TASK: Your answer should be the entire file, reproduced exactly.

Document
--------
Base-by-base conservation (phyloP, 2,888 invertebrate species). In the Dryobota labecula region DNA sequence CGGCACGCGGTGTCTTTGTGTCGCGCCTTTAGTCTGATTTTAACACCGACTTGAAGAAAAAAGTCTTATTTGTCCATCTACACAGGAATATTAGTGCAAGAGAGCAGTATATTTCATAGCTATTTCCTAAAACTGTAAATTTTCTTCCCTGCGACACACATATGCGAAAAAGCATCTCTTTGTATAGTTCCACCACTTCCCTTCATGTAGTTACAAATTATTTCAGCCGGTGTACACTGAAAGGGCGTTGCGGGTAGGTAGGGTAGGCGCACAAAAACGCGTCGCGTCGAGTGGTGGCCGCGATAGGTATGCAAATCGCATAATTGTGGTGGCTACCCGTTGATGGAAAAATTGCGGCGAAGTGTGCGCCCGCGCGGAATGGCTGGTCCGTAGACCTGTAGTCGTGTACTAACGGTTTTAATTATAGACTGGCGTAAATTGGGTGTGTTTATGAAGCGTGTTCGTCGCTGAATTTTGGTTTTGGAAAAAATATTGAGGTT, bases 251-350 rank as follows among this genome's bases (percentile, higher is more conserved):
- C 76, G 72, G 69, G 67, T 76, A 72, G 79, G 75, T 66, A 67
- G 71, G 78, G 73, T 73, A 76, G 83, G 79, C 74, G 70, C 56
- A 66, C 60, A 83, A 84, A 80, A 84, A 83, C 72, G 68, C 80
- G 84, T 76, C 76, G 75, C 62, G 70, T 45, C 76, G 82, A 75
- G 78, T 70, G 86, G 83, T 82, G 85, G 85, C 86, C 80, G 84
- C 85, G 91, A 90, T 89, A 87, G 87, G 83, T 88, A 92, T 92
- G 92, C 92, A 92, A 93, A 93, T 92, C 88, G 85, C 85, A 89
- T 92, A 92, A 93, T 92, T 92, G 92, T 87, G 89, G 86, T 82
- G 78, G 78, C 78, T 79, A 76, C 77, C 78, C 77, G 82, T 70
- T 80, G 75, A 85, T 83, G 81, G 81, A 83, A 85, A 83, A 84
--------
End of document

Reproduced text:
Base-by-base conservation (phyloP, 2,888 invertebrate species). In the Dryobota labecula region DNA sequence CGGCACGCGGTGTCTTTGTGTCGCGCCTTTAGTCTGATTTTAACACCGACTTGAAGAAAAAAGTCTTATTTGTCCATCTACACAGGAATATTAGTGCAAGAGAGCAGTATATTTCATAGCTATTTCCTAAAACTGTAAATTTTCTTCCCTGCGACACACATATGCGAAAAAGCATCTCTTTGTATAGTTCCACCACTTCCCTTCATGTAGTTACAAATTATTTCAGCCGGTGTACACTGAAAGGGCGTTGCGGGTAGGTAGGGTAGGCGCACAAAAACGCGTCGCGTCGAGTGGTGGCCGCGATAGGTATGCAAATCGCATAATTGTGGTGGCTACCCGTTGATGGAAAAATTGCGGCGAAGTGTGCGCCCGCGCGGAATGGCTGGTCCGTAGACCTGTAGTCGTGTACTAACGGTTTTAATTATAGACTGGCGTAAATTGGGTGTGTTTATGAAGCGTGTTCGTCGCTGAATTTTGGTTTTGGAAAAAATATTGAGGTT, bases 251-350 rank as follows among this genome's bases (percentile, higher is more conserved):
- C 76, G 72, G 69, G 67, T 76, A 72, G 79, G 75, T 66, A 67
- G 71, G 78, G 73, T 73, A 76, G 83, G 79, C 74, G 70, C 56
- A 66, C 60, A 83, A 84, A 80, A 84, A 83, C 72, G 68, C 80
- G 84, T 76, C 76, G 75, C 62, G 70, T 45, C 76, G 82, A 75
- G 78, T 70, G 86, G 83, T 82, G 85, G 85, C 86, C 80, G 84
- C 85, G 91, A 90, T 89, A 87, G 87, G 83, T 88, A 92, T 92
- G 92, C 92, A 92, A 93, A 93, T 92, C 88, G 85, C 85, A 89
- T 92, A 92, A 93, T 92, T 92, G 92, T 87, G 89, G 86, T 82
- G 78, G 78, C 78, T 79, A 76, C 77, C 78, C 77, G 82, T 70
- T 80, G 75, A 85, T 83, G 81, G 81, A 83, A 85, A 83, A 84